If your business is life sciences research, you’re in luck — there’s a vast trove of published research in medical and pharmaceuticals journals that sheds light on recent discoveries, future opportunities and emerging challenges.
But finding the right needle in a haystack that large isn’t without its challenges: A recent analysis of literature reviews showed the average review — involving thousands of articles — takes more than a year to complete, with significant human involvement.
For Genesis Research, the question is whether machines can hasten the review process — and for help, the company turned to faculty and students at the School of Business at Stevens Institute of Technology.
Genesis is a Hoboken, NJ-based research and consulting company that provides evidence-based development, management and communication services to clients in the life sciences space. The company considers published research in medical journals and other data sources as a crucial step in finding evidence-based answers to the kinds of challenges clients bring to the company.
'More complicated than it seems'
Automating this process would improve efficiency, said Dr. Marko Zivkovic, chief scientific officer at Genesis, while freeing researchers from what he called “a menial task.”
“But there’s a reason there is no system, no tools for this. It’s much more complicated than it seems,” he said.
Enter Stevens, a university that’s uniquely positioned to help companies like Genesis with a problem like data extraction and analysis. Stevens business programs emphasize the roles data science and machine learning play in the workplace, and faculty bring extensive corporate experience to their research work. Dr. Emily Liu, who led a team of students working on the project, came to Stevens in 2017 from IBM’s research labs.
“IBM rotates you between different departments, so you work with different industries. I started in finance, then moved to healthcare, then education,” Dr. Liu said. “It’s a good way to learn about different industries, as you complete different projects and deliver results to customers.”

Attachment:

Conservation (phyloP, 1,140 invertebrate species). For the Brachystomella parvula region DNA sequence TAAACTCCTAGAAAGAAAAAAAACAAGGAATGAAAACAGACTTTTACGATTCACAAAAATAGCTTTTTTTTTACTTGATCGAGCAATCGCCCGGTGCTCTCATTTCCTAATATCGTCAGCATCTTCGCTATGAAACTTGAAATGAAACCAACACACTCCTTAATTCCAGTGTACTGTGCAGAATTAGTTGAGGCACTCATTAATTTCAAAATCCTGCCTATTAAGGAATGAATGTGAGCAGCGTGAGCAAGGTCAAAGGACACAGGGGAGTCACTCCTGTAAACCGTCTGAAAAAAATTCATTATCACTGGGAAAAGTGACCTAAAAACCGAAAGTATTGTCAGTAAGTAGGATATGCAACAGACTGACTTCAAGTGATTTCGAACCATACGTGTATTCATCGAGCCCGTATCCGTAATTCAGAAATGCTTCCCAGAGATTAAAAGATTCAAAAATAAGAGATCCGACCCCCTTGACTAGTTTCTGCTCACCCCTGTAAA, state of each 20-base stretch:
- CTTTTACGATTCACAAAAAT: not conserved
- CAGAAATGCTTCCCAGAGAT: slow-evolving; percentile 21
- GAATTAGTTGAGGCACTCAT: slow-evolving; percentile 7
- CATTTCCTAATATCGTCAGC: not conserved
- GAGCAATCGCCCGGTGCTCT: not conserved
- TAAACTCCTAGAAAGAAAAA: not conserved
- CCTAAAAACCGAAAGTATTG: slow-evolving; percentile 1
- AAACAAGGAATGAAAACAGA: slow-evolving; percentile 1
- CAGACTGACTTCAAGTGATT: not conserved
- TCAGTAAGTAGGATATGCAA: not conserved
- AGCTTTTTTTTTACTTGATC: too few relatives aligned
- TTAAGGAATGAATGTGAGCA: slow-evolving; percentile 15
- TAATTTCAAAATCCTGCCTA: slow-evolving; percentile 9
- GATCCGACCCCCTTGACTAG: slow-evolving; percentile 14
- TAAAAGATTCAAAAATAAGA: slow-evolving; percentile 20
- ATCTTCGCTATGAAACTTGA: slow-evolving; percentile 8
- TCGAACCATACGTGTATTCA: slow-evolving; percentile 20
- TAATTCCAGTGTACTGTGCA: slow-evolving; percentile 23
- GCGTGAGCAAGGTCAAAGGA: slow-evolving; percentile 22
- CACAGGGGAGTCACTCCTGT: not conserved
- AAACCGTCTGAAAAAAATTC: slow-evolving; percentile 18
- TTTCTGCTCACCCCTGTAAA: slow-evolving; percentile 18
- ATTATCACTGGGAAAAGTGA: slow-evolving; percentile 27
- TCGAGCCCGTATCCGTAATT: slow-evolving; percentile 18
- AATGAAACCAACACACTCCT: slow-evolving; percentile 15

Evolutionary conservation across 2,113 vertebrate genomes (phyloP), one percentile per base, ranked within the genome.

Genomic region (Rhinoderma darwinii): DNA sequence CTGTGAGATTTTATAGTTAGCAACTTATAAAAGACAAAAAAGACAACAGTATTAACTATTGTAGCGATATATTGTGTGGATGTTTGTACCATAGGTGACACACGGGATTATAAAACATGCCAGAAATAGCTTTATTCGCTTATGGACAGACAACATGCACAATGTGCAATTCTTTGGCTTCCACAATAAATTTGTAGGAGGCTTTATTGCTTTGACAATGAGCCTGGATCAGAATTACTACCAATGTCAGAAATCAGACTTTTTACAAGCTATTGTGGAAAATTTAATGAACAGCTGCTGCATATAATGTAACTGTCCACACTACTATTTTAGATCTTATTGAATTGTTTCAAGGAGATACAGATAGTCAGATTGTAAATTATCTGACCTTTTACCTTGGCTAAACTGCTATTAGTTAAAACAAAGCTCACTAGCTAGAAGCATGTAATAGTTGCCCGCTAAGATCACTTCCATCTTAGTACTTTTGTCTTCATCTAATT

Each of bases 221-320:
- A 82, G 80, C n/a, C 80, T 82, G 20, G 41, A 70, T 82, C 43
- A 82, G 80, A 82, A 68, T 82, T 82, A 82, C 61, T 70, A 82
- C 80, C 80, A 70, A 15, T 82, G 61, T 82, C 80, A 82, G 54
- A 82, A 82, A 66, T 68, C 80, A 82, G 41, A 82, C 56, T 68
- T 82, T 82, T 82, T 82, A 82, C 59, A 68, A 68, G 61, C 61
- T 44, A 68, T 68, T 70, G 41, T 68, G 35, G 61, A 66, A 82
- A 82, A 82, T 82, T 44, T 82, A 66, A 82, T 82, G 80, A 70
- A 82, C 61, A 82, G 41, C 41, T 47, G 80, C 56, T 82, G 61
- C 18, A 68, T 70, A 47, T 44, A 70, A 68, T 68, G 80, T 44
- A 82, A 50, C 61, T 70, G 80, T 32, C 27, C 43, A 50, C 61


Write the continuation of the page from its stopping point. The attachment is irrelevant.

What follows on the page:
Working with a team of Stevens students and Genesis researchers, Dr. Liu developed a deep-learning framework to facilitate data extraction after the articles in a literature review are identified. The framework also leverages a few-shot learning model, to efficiently discover patterns in the text analysis and better train the neural network to identify useful articles in the fairly limited data set.
“Considering the small set of data, the performance of the model was quite decent, but there is some room for us to improve with additional testing,” Dr. Liu said.
A big takeaway was the model’s ability to understand sentence context, which was important, for example, in spotting the difference between a trend and an opportunity.
“A single sentence may contain multiple aspects of a study, and we want the model to capture all those aspects, so it can extract the relevant features for study,” she said.
Careers in data science
Three students — all aspiring data scientists — from Dr. Liu’s Web Mining course worked alongside her on the project. The course, which covers technologies like support vector machines and convolutional neural networks, is strong preparation for this kind of project; “the assignments are more or less related to real customer projects I worked on in the past,” she said.
Siwei Wang M.S. ’20 was excited to work with Dr. Liu — someone she’d heard about from alumni when asking whether the Business Intelligence & Analytics program was right for her.
“Professor Liu has many years of experience in natural language processing and machine learning, so I took her Web Mining class last year,” Wang said. “Her class helped me to build a solid foundation in the knowledge and understanding of data science, especially natural language processing,” a requirement to succeed on this project.
“Professor Liu's class helped me to build a solid foundation in the knowledge and understanding of data science, especially natural language processing.”
Yu Hong M.S. ’19, who will complete his master’s in Business Intelligence & Analytics in December, said his internship with Genesis added valuable dimension to his Stevens coursework. It’s one reason he chose Stevens over other schools that compress the program into a single year, limiting opportunities for internships.
“Working as a team at a company is different from doing so in school,” Hong said, especially the need to communicate effectively and work independently. “I read much more papers than I did in school to learn about how other people tried data extraction, to make our model more reliable. And I need to be able to work with more people — discussing my achievements with a supervisor, or cooperating with colleagues in different departments.”
For Chen Liao M.S. ’20, who also interned at Genesis, Stevens has offered “a very good foundation of both academic resources and social networks.”
“Classes have taught me a lot of theory, which is important in understanding how you frame a problem,” Liao said. “I also appreciate the suggestions from professors in class projects — they helped me get a better understanding of how to choose an appropriate model based on the data.”